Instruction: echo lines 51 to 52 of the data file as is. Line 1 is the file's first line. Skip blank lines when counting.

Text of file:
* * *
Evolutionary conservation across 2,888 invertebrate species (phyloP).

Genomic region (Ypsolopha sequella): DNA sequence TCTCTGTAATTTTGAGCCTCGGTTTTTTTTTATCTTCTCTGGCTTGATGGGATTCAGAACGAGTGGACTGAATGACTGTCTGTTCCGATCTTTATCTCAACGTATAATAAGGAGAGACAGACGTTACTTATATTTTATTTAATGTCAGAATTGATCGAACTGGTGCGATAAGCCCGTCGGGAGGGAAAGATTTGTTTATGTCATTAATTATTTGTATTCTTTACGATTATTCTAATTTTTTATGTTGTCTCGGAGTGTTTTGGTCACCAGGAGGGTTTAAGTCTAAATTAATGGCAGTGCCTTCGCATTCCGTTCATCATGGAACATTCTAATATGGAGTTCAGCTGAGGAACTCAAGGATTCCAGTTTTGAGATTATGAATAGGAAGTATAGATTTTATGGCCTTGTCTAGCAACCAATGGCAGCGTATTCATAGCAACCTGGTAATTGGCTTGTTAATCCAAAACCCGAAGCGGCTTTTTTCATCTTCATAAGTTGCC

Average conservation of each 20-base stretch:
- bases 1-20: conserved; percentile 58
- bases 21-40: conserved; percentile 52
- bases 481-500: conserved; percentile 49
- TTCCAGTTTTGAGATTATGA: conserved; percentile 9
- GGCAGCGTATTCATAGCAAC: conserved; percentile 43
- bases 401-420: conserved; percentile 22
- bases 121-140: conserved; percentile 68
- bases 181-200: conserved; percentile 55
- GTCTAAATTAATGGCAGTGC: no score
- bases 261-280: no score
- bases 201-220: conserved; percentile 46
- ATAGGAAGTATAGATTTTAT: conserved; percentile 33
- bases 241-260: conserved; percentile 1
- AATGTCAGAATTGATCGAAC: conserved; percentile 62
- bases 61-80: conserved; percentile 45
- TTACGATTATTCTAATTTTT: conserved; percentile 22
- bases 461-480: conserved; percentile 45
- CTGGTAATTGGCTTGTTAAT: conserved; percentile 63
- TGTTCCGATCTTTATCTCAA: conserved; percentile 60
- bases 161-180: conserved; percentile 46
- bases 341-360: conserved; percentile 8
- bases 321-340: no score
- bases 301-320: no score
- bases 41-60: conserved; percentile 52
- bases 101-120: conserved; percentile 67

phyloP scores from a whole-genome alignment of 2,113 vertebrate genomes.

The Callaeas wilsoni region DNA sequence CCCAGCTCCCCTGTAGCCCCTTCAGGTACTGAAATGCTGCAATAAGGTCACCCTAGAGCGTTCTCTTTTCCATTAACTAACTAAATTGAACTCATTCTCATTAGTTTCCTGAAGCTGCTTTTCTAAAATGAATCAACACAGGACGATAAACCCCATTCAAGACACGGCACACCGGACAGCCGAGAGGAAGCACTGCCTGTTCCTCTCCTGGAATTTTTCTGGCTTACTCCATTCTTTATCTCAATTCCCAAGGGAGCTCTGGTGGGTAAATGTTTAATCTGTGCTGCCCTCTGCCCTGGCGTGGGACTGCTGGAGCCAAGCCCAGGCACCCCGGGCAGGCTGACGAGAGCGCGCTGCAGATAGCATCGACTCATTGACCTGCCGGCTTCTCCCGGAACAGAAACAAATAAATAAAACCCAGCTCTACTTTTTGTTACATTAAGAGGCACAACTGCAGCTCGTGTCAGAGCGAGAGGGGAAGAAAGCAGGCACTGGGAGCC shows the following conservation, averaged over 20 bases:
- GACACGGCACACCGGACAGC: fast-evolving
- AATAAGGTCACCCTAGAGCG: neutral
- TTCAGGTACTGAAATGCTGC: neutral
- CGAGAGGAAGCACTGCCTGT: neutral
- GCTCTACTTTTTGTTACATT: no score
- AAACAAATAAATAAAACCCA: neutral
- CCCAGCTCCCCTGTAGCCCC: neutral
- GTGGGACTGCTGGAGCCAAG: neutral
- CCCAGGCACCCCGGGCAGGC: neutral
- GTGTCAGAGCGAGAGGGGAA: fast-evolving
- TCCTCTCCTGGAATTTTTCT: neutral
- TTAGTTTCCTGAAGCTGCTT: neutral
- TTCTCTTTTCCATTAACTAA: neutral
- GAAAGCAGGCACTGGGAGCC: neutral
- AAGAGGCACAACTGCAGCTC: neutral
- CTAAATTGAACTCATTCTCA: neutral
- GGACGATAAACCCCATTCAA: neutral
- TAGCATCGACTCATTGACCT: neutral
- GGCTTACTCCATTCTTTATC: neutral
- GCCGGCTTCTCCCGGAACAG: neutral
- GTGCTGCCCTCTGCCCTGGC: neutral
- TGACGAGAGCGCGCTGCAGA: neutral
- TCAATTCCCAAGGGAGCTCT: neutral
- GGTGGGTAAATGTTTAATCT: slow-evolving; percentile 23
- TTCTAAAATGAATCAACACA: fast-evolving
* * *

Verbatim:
- GTGCTGCCCTCTGCCCTGGC: neutral
- TGACGAGAGCGCGCTGCAGA: neutral